As has been previously mentioned on here, the MEAC Tournament serves as a family gathering. The tournament serves functions that go beyond Our Game in the networking of the HBCUs in the states on the Atlantic coast. The MEAC Tournament has in previous years been in cities such as Richmond, Norfolk, and Raleigh. This was the final year of Winston-Salem's four year contract to host the tournament, with the tournament set to move back to Norfolk next year. Winston-Salem's arena is mostly used for ACC basketball during the regular season with Wake Forest using the facility that is a couple miles from their campus and across the street from their football stadium. As mentioned in my last recap, the MEAC Tournament costs a lot of money to attend. This was the last year for Winston-Salem to tap into this revenue source.
When the contract was signed, the MEAC had hoped that nearby Winston-Salem State would be participating once they finished their transition to Division I. The Rams had played in exhibition games against other Division I HBCUs not eligible for the tournament. But in their final year of the transition, WSSU ran out of money to carry through the transition. The money was expected to come from the raising of student fees on campus. But the State of North Carolina put a hold to its public universities hiking its tuitions and other related costs. Fewer students after the downfall of the economy were able to pay, and WSSU decided to head back to their previous Division II home of the CIAA. The CIAA, while being Division II, is even more well-known for its experience as a family reunion. The CIAA is able to get high attendance in a NBA arena, which is something not even many mid-majors can do much less a Division II conference. And with that in mind, perhaps Winston-Salem State was better off heading home to the CIAA.
But there was still a large family presence in Winston-Salem. Each suite in the arena was represented by a different member school in the MEAC. These suites were decorated and marked for all to see the colors of their school. And even without WSSU, there were local interests. North Carolina A&T in Greensboro was there, coming from less than an hour away. The Aggies were eliminated early, but still had plenty of fans wearing their school colors for tonight's quarterfinal session. And this year there would be a new member to the MEAC family. North Carolina Central, from less than two hours away in Durham, had completed its transition to Division I. The NCCU fans were ready to see the Eagles play their first MEAC Tournament, and plenty of maroon could be found throughout the arena for this game between NCCU and Bethune-Cookman. The fans had come to see the Eagles, and this was the game that fans had come to see. While there weren't much of the way in student organizations, the NCCU alumni led the crowd in the Lawerence Joel Veterans Memorial Coliseum tonight.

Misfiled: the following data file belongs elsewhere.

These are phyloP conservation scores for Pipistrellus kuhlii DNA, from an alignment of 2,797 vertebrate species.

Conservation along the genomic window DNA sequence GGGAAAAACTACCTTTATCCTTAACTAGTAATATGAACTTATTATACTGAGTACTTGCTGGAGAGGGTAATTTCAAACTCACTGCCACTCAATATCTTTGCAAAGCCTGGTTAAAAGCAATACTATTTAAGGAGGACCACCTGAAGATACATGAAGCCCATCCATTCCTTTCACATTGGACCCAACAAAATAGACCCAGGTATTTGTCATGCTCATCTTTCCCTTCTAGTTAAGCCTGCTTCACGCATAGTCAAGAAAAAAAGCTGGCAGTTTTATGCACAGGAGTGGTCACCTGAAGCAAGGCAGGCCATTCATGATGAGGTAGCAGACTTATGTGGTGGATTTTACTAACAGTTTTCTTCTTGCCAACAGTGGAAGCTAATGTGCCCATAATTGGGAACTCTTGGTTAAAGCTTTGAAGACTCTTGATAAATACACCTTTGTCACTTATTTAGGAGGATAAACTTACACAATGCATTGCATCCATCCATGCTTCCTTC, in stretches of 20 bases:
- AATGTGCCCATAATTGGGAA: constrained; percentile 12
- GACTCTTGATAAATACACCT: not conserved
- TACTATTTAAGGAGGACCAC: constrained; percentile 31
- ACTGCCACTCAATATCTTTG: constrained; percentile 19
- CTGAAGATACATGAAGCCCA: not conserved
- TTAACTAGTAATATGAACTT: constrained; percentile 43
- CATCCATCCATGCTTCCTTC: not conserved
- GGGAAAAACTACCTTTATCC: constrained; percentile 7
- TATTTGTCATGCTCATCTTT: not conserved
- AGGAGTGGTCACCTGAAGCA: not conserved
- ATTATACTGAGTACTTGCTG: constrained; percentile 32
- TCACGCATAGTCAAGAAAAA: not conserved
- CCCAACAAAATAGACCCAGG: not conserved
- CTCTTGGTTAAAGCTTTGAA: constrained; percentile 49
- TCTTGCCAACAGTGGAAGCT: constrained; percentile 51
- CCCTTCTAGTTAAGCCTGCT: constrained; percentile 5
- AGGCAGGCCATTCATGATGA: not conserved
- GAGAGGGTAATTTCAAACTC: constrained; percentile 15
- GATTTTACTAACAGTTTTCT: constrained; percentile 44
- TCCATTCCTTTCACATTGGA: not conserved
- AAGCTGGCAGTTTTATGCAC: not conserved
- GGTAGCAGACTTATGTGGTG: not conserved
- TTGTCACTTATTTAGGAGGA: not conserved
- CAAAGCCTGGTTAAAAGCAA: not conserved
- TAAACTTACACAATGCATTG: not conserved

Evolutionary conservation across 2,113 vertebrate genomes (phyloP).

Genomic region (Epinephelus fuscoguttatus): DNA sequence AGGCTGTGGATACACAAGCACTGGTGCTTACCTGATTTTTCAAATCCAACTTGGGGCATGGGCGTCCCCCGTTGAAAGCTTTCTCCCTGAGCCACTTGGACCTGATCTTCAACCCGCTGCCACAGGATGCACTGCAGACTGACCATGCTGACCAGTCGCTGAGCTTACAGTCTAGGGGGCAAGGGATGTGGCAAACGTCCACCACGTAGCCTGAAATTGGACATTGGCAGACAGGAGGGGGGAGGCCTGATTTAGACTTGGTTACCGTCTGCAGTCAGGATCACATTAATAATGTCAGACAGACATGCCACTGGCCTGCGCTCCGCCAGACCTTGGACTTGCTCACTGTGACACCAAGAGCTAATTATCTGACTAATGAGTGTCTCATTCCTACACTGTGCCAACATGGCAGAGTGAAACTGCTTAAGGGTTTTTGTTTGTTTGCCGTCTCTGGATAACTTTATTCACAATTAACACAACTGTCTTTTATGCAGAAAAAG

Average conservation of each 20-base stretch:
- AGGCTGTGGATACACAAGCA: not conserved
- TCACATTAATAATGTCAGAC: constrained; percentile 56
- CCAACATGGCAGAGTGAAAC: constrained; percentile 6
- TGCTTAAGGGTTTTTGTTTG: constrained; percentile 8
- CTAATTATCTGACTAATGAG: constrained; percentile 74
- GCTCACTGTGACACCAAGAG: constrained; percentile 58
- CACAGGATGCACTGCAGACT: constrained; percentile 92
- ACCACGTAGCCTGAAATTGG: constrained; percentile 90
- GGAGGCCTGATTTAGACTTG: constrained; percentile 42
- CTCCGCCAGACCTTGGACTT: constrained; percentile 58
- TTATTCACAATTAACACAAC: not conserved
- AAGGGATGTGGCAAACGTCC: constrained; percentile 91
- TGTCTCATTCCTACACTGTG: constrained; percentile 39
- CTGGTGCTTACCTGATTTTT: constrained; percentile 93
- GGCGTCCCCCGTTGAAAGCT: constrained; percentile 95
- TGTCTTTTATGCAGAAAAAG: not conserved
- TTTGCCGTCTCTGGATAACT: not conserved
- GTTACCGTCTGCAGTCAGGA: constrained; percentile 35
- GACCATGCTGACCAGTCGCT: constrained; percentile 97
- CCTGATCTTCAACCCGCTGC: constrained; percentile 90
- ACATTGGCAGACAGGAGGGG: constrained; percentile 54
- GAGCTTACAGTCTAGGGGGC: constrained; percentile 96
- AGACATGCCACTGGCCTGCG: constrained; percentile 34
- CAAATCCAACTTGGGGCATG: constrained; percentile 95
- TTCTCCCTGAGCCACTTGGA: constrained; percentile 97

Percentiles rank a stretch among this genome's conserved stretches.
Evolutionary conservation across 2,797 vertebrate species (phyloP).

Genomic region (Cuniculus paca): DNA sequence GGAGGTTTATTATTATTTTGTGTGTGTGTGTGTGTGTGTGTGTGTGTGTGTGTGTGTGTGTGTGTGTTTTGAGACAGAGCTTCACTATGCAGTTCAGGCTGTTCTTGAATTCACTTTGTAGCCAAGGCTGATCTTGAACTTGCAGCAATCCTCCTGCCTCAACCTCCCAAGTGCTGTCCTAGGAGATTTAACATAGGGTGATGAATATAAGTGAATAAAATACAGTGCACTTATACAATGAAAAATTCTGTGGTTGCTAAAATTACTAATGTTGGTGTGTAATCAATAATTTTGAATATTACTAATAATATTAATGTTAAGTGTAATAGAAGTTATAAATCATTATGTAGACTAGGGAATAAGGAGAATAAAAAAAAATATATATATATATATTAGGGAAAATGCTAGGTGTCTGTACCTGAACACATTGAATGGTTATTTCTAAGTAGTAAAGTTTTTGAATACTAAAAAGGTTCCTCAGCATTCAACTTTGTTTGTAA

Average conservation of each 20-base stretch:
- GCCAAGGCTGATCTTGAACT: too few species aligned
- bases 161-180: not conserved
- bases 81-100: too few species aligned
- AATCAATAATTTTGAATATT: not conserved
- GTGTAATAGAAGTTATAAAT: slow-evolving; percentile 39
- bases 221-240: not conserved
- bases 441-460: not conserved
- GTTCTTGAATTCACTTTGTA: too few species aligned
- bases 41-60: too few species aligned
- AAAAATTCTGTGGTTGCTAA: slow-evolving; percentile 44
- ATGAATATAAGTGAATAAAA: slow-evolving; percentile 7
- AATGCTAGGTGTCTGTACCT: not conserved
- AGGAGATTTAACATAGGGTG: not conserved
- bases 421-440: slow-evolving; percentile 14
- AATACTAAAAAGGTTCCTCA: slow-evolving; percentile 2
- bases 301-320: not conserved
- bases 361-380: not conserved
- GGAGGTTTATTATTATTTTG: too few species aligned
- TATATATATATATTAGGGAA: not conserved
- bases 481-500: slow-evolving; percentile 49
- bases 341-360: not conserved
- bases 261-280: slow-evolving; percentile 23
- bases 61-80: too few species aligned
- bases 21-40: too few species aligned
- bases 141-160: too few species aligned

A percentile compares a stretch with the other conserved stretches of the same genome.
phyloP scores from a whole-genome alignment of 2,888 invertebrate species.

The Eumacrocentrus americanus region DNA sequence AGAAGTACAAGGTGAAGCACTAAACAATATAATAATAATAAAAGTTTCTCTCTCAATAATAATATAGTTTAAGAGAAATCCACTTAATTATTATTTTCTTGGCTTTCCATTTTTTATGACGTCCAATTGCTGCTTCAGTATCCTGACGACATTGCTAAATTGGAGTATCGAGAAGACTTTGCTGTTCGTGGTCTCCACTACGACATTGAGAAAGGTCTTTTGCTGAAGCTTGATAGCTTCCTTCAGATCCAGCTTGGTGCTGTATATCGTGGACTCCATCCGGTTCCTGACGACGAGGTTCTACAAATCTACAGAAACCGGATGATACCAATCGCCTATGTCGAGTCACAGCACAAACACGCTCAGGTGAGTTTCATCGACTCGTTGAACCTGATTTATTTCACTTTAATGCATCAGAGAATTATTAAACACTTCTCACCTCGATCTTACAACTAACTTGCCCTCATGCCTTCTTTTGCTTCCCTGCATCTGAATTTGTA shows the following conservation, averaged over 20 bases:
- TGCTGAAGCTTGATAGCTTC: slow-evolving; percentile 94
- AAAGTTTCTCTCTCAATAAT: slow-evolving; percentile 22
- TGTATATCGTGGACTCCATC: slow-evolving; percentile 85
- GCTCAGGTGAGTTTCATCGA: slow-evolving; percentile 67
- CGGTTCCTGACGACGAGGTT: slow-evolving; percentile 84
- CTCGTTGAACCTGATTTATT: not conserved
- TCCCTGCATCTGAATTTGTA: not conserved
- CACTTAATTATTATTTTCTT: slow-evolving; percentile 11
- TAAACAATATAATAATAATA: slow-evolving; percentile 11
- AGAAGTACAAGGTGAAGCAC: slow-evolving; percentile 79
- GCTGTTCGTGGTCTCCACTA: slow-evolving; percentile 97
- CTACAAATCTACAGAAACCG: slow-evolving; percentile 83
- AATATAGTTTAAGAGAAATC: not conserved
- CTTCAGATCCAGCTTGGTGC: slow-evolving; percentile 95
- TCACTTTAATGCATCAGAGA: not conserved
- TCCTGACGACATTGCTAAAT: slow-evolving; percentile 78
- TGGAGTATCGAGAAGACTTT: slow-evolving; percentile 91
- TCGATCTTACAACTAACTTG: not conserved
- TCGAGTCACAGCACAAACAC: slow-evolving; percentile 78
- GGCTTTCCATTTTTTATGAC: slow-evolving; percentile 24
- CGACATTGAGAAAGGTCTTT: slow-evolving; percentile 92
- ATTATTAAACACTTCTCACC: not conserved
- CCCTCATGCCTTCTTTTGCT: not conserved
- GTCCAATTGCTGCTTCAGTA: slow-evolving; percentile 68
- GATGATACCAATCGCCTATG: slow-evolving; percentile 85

The game started out well for the Eagles, up 8-3 three minutes in. But Bethune-Cookman began to take over afterwards. The Wildcats pulled out to a 37-22 lead two minutes before halftime before North Carolina Central was able to pull within 40-30 at halftime. It appeared that it would be a long game for Eagle fans, who were heading to be sitting alongside the A&T fans as neutral participants in their conference tournament.